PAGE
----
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Grandpa's Pie

Picking blackberries brings back memories of carefree childhood summers - and one special dessert.

It's blackberry season in Maryland and I just brought home a bucket of freshly picked berries.  Despite a healthy dose of soap and water, my fingernails are stained purple.  Looking at my hands, I can't help but think of childhood summers spent with my grandparents. One memory always makes me smile.


The heat was oppressive, rising up from the ground in swells. My arms glistened with sweat as soon as I left the cabin. The vegetation was so thick, the sky looked green. The air was live with the sound of insects and birds and I heard the occasional rat-a-tat of a woodpecker. I stood just outside the screened porch and waited for my grandfather.

Grandpa built his small wood-framed clubhouse when my mother was just a girl. The olive-green cabin sat at the edge of a forest, near a clearing. I was lucky enough to spend my summers there, under the oak and hickory trees, just a trail in the woods away from the river. 

But on this day Grandpa and I walked in the opposite direction, into the clearing where the landlord, a farmer, raised his cows.  Near the cabin, multiflora rose grew in patches so dense that the cows couldn’t feed. There was no obvious path through the thorny rose bushes and the walk was tiring. Despite my noxious coating of bug spray, I still caught the occasional whiff of a fresh “cow pie” and I tried not to step in the piles of dung in my Grandma’s rubber overshoes.

Finally, we reached the blackberry brambles. Decades before, these bushes were maintained by the farmer who owned this land. Now the bushes were abandoned, with branches bent low to the ground and filled with ripe, dark berries. I held my metal bucket with one hand and reached gingerly into the bush with the other, carefully minding the thorns and bees.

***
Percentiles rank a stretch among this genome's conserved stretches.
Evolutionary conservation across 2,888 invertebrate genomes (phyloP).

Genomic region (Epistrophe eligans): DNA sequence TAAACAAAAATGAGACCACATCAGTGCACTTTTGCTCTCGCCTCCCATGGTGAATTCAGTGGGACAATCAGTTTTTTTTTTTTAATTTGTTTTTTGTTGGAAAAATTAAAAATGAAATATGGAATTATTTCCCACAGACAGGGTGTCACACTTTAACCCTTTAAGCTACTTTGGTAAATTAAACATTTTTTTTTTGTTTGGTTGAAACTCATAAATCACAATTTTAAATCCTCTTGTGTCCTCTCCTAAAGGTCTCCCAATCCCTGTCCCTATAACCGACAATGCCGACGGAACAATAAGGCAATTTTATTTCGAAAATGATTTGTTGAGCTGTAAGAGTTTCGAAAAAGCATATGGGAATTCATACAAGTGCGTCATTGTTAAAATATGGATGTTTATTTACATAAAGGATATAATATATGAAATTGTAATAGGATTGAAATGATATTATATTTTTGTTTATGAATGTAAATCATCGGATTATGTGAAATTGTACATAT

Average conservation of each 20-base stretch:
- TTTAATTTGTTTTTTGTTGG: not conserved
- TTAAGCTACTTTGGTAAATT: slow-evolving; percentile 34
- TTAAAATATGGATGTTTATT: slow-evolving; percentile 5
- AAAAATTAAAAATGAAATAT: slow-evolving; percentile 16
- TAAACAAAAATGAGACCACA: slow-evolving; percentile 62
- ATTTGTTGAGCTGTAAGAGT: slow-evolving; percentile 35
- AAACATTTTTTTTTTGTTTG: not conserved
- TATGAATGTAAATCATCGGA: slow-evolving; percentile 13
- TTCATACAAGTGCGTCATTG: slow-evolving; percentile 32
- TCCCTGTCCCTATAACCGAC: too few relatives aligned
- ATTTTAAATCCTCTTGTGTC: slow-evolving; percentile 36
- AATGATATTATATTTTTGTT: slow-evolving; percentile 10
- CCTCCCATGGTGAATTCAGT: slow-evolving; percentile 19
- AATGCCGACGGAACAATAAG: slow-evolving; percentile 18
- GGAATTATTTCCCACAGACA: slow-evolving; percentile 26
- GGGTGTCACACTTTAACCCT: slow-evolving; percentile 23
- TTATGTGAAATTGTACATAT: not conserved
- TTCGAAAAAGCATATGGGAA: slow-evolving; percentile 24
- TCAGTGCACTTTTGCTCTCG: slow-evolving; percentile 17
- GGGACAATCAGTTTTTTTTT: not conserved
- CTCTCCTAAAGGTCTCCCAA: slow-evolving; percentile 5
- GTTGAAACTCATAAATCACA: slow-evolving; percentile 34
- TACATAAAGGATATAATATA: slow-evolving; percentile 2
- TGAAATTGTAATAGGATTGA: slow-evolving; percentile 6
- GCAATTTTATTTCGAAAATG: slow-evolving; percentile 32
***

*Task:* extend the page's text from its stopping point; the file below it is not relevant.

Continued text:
When the buckets were full, Grandpa and I took them back to the cabin. Our arms were covered with scratches and our fingers were purple with berry juice. We passed by Grandma as she weeded the pole beans in the garden. She gave us a concerned look. Grandpa and I scarcely noticed as we proudly took our buckets inside. We congratulated ourselves on our haul, placed our buckets on the kitchen table and discussed what to do with our bounty. 

Grandpa decided that he should bake a pie. Of all the summers that I spent with my grandparents, I only remember one pie. Grandpa threw himself into the task of baking with wild abandon. I can still see the flour, dusting every surface of the kitchen. It is only now, over thirty years later as I write this, that I understand why Grandma gave him that frown.


Create your own memories of picking blackberries!  You can find the thornless variety at these local pick-your-own farms:

• , 22200 Davis Mill Road in Germantown
Hours: 8:30 a.m. to 6 p.m. Tuesdays through Fridays, 8:30 a.m. to 5 p.m. Saturdays and Sundays, closed Mondays
Price: $2.49 per pound; bring your own bucket or purchase one there

Homestead Farm, 15604 Sugarland Road in Poolesville
Hours: 9 a.m. to 6 p.m. daily (fields close at 5:30 p.m.)
Price: $2.49 per pound; bring your own bucket or purchase one there


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